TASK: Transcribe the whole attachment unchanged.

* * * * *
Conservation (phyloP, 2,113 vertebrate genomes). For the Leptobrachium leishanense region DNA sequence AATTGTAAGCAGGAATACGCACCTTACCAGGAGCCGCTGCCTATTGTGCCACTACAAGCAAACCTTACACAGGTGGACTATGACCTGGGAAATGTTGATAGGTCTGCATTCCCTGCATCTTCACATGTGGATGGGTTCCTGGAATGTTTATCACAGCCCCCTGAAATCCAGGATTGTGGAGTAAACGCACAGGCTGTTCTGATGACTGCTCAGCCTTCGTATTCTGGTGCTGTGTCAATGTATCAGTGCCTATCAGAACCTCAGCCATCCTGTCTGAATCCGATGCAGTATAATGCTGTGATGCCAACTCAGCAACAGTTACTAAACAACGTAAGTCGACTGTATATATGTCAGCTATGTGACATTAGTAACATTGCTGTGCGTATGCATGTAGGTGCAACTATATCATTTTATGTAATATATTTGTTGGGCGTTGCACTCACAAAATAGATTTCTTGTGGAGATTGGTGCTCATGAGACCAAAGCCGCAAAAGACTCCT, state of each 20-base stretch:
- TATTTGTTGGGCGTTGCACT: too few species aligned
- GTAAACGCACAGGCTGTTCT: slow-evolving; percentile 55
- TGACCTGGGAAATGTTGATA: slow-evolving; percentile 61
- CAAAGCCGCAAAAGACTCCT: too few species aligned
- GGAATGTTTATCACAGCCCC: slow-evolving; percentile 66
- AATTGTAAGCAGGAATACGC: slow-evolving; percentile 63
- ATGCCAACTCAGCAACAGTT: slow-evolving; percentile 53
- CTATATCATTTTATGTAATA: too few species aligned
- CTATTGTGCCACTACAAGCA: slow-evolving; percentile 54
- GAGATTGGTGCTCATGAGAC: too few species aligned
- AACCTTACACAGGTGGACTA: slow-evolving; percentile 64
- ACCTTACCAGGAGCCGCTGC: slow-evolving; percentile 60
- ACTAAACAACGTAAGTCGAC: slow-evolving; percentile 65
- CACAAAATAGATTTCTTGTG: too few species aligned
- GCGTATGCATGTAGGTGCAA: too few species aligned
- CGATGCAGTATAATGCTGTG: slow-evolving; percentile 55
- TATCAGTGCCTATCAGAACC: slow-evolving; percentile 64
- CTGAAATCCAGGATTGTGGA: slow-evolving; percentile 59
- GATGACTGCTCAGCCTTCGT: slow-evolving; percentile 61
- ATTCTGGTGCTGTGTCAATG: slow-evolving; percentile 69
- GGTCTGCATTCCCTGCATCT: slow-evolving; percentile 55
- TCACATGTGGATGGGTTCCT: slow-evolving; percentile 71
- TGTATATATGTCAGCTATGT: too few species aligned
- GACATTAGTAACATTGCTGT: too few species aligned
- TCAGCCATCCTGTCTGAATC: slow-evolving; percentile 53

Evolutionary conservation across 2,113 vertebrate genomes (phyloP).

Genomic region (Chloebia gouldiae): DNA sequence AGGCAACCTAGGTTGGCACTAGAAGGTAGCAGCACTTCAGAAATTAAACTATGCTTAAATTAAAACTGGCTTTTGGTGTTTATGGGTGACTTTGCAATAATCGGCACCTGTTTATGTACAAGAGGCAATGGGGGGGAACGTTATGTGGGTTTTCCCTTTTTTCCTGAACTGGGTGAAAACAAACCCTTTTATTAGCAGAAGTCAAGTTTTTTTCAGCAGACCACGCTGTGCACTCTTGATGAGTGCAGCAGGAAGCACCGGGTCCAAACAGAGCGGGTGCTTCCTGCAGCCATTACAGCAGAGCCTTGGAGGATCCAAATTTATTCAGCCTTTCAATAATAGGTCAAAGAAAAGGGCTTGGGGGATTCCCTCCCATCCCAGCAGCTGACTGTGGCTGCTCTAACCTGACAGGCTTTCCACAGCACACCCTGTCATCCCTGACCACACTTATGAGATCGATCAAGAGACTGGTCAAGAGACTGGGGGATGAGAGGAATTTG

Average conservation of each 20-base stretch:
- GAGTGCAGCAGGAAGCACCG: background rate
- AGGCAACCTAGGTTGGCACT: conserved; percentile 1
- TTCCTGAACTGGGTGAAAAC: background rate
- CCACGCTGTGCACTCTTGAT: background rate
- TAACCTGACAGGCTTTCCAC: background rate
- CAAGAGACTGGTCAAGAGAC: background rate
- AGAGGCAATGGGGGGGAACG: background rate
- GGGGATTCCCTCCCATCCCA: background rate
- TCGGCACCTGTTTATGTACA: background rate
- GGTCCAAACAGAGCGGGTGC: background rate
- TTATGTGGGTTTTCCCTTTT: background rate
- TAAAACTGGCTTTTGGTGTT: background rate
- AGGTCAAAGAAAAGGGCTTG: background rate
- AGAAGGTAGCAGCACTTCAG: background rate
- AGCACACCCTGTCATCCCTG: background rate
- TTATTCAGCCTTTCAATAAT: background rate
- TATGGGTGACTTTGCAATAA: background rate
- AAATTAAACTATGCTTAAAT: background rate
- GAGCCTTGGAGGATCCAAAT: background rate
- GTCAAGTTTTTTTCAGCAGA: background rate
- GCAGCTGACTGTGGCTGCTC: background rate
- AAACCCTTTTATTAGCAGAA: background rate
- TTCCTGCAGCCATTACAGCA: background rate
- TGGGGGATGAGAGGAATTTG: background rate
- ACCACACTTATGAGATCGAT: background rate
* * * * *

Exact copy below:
Conservation (phyloP, 2,113 vertebrate genomes). For the Leptobrachium leishanense region DNA sequence AATTGTAAGCAGGAATACGCACCTTACCAGGAGCCGCTGCCTATTGTGCCACTACAAGCAAACCTTACACAGGTGGACTATGACCTGGGAAATGTTGATAGGTCTGCATTCCCTGCATCTTCACATGTGGATGGGTTCCTGGAATGTTTATCACAGCCCCCTGAAATCCAGGATTGTGGAGTAAACGCACAGGCTGTTCTGATGACTGCTCAGCCTTCGTATTCTGGTGCTGTGTCAATGTATCAGTGCCTATCAGAACCTCAGCCATCCTGTCTGAATCCGATGCAGTATAATGCTGTGATGCCAACTCAGCAACAGTTACTAAACAACGTAAGTCGACTGTATATATGTCAGCTATGTGACATTAGTAACATTGCTGTGCGTATGCATGTAGGTGCAACTATATCATTTTATGTAATATATTTGTTGGGCGTTGCACTCACAAAATAGATTTCTTGTGGAGATTGGTGCTCATGAGACCAAAGCCGCAAAAGACTCCT, state of each 20-base stretch:
- TATTTGTTGGGCGTTGCACT: too few species aligned
- GTAAACGCACAGGCTGTTCT: slow-evolving; percentile 55
- TGACCTGGGAAATGTTGATA: slow-evolving; percentile 61
- CAAAGCCGCAAAAGACTCCT: too few species aligned
- GGAATGTTTATCACAGCCCC: slow-evolving; percentile 66
- AATTGTAAGCAGGAATACGC: slow-evolving; percentile 63
- ATGCCAACTCAGCAACAGTT: slow-evolving; percentile 53
- CTATATCATTTTATGTAATA: too few species aligned
- CTATTGTGCCACTACAAGCA: slow-evolving; percentile 54
- GAGATTGGTGCTCATGAGAC: too few species aligned
- AACCTTACACAGGTGGACTA: slow-evolving; percentile 64
- ACCTTACCAGGAGCCGCTGC: slow-evolving; percentile 60
- ACTAAACAACGTAAGTCGAC: slow-evolving; percentile 65
- CACAAAATAGATTTCTTGTG: too few species aligned
- GCGTATGCATGTAGGTGCAA: too few species aligned
- CGATGCAGTATAATGCTGTG: slow-evolving; percentile 55
- TATCAGTGCCTATCAGAACC: slow-evolving; percentile 64
- CTGAAATCCAGGATTGTGGA: slow-evolving; percentile 59
- GATGACTGCTCAGCCTTCGT: slow-evolving; percentile 61
- ATTCTGGTGCTGTGTCAATG: slow-evolving; percentile 69
- GGTCTGCATTCCCTGCATCT: slow-evolving; percentile 55
- TCACATGTGGATGGGTTCCT: slow-evolving; percentile 71
- TGTATATATGTCAGCTATGT: too few species aligned
- GACATTAGTAACATTGCTGT: too few species aligned
- TCAGCCATCCTGTCTGAATC: slow-evolving; percentile 53

Evolutionary conservation across 2,113 vertebrate genomes (phyloP).

Genomic region (Chloebia gouldiae): DNA sequence AGGCAACCTAGGTTGGCACTAGAAGGTAGCAGCACTTCAGAAATTAAACTATGCTTAAATTAAAACTGGCTTTTGGTGTTTATGGGTGACTTTGCAATAATCGGCACCTGTTTATGTACAAGAGGCAATGGGGGGGAACGTTATGTGGGTTTTCCCTTTTTTCCTGAACTGGGTGAAAACAAACCCTTTTATTAGCAGAAGTCAAGTTTTTTTCAGCAGACCACGCTGTGCACTCTTGATGAGTGCAGCAGGAAGCACCGGGTCCAAACAGAGCGGGTGCTTCCTGCAGCCATTACAGCAGAGCCTTGGAGGATCCAAATTTATTCAGCCTTTCAATAATAGGTCAAAGAAAAGGGCTTGGGGGATTCCCTCCCATCCCAGCAGCTGACTGTGGCTGCTCTAACCTGACAGGCTTTCCACAGCACACCCTGTCATCCCTGACCACACTTATGAGATCGATCAAGAGACTGGTCAAGAGACTGGGGGATGAGAGGAATTTG

Average conservation of each 20-base stretch:
- GAGTGCAGCAGGAAGCACCG: background rate
- AGGCAACCTAGGTTGGCACT: conserved; percentile 1
- TTCCTGAACTGGGTGAAAAC: background rate
- CCACGCTGTGCACTCTTGAT: background rate
- TAACCTGACAGGCTTTCCAC: background rate
- CAAGAGACTGGTCAAGAGAC: background rate
- AGAGGCAATGGGGGGGAACG: background rate
- GGGGATTCCCTCCCATCCCA: background rate
- TCGGCACCTGTTTATGTACA: background rate
- GGTCCAAACAGAGCGGGTGC: background rate
- TTATGTGGGTTTTCCCTTTT: background rate
- TAAAACTGGCTTTTGGTGTT: background rate
- AGGTCAAAGAAAAGGGCTTG: background rate
- AGAAGGTAGCAGCACTTCAG: background rate
- AGCACACCCTGTCATCCCTG: background rate
- TTATTCAGCCTTTCAATAAT: background rate
- TATGGGTGACTTTGCAATAA: background rate
- AAATTAAACTATGCTTAAAT: background rate
- GAGCCTTGGAGGATCCAAAT: background rate
- GTCAAGTTTTTTTCAGCAGA: background rate
- GCAGCTGACTGTGGCTGCTC: background rate
- AAACCCTTTTATTAGCAGAA: background rate
- TTCCTGCAGCCATTACAGCA: background rate
- TGGGGGATGAGAGGAATTTG: background rate
- ACCACACTTATGAGATCGAT: background rate